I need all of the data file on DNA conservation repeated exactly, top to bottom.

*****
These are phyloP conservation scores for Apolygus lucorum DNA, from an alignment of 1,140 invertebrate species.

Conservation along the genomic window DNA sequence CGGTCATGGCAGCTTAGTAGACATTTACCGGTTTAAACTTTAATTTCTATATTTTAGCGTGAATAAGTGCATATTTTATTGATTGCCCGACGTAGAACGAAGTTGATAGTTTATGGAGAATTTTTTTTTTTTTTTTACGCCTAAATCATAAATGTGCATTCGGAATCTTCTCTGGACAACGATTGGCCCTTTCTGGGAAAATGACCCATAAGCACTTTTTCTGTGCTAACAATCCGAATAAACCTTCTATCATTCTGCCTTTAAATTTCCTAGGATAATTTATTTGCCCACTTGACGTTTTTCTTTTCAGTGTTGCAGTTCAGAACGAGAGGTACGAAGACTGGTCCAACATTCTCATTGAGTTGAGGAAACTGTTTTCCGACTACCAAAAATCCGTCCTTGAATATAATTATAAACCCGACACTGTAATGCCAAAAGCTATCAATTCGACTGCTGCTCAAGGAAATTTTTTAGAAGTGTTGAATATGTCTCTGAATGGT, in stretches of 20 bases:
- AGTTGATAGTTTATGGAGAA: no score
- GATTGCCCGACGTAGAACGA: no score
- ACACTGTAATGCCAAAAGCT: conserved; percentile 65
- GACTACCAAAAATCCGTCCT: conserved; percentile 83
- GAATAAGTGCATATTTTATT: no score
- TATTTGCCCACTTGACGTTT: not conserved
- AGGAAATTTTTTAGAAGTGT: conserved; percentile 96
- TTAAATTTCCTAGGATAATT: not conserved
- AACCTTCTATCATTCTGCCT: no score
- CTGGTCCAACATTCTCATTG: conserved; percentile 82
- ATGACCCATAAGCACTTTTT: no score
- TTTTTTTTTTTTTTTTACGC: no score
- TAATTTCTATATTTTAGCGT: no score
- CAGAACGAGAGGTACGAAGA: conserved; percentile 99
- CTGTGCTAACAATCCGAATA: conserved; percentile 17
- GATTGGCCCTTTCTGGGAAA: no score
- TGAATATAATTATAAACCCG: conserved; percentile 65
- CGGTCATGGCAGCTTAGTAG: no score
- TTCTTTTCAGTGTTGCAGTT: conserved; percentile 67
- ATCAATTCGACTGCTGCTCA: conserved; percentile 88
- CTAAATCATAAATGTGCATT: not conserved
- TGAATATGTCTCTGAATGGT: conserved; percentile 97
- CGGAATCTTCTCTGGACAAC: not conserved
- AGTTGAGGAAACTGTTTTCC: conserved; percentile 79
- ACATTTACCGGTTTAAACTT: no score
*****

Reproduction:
These are phyloP conservation scores for Apolygus lucorum DNA, from an alignment of 1,140 invertebrate species.

Conservation along the genomic window DNA sequence CGGTCATGGCAGCTTAGTAGACATTTACCGGTTTAAACTTTAATTTCTATATTTTAGCGTGAATAAGTGCATATTTTATTGATTGCCCGACGTAGAACGAAGTTGATAGTTTATGGAGAATTTTTTTTTTTTTTTTACGCCTAAATCATAAATGTGCATTCGGAATCTTCTCTGGACAACGATTGGCCCTTTCTGGGAAAATGACCCATAAGCACTTTTTCTGTGCTAACAATCCGAATAAACCTTCTATCATTCTGCCTTTAAATTTCCTAGGATAATTTATTTGCCCACTTGACGTTTTTCTTTTCAGTGTTGCAGTTCAGAACGAGAGGTACGAAGACTGGTCCAACATTCTCATTGAGTTGAGGAAACTGTTTTCCGACTACCAAAAATCCGTCCTTGAATATAATTATAAACCCGACACTGTAATGCCAAAAGCTATCAATTCGACTGCTGCTCAAGGAAATTTTTTAGAAGTGTTGAATATGTCTCTGAATGGT, in stretches of 20 bases:
- AGTTGATAGTTTATGGAGAA: no score
- GATTGCCCGACGTAGAACGA: no score
- ACACTGTAATGCCAAAAGCT: conserved; percentile 65
- GACTACCAAAAATCCGTCCT: conserved; percentile 83
- GAATAAGTGCATATTTTATT: no score
- TATTTGCCCACTTGACGTTT: not conserved
- AGGAAATTTTTTAGAAGTGT: conserved; percentile 96
- TTAAATTTCCTAGGATAATT: not conserved
- AACCTTCTATCATTCTGCCT: no score
- CTGGTCCAACATTCTCATTG: conserved; percentile 82
- ATGACCCATAAGCACTTTTT: no score
- TTTTTTTTTTTTTTTTACGC: no score
- TAATTTCTATATTTTAGCGT: no score
- CAGAACGAGAGGTACGAAGA: conserved; percentile 99
- CTGTGCTAACAATCCGAATA: conserved; percentile 17
- GATTGGCCCTTTCTGGGAAA: no score
- TGAATATAATTATAAACCCG: conserved; percentile 65
- CGGTCATGGCAGCTTAGTAG: no score
- TTCTTTTCAGTGTTGCAGTT: conserved; percentile 67
- ATCAATTCGACTGCTGCTCA: conserved; percentile 88
- CTAAATCATAAATGTGCATT: not conserved
- TGAATATGTCTCTGAATGGT: conserved; percentile 97
- CGGAATCTTCTCTGGACAAC: not conserved
- AGTTGAGGAAACTGTTTTCC: conserved; percentile 79
- ACATTTACCGGTTTAAACTT: no score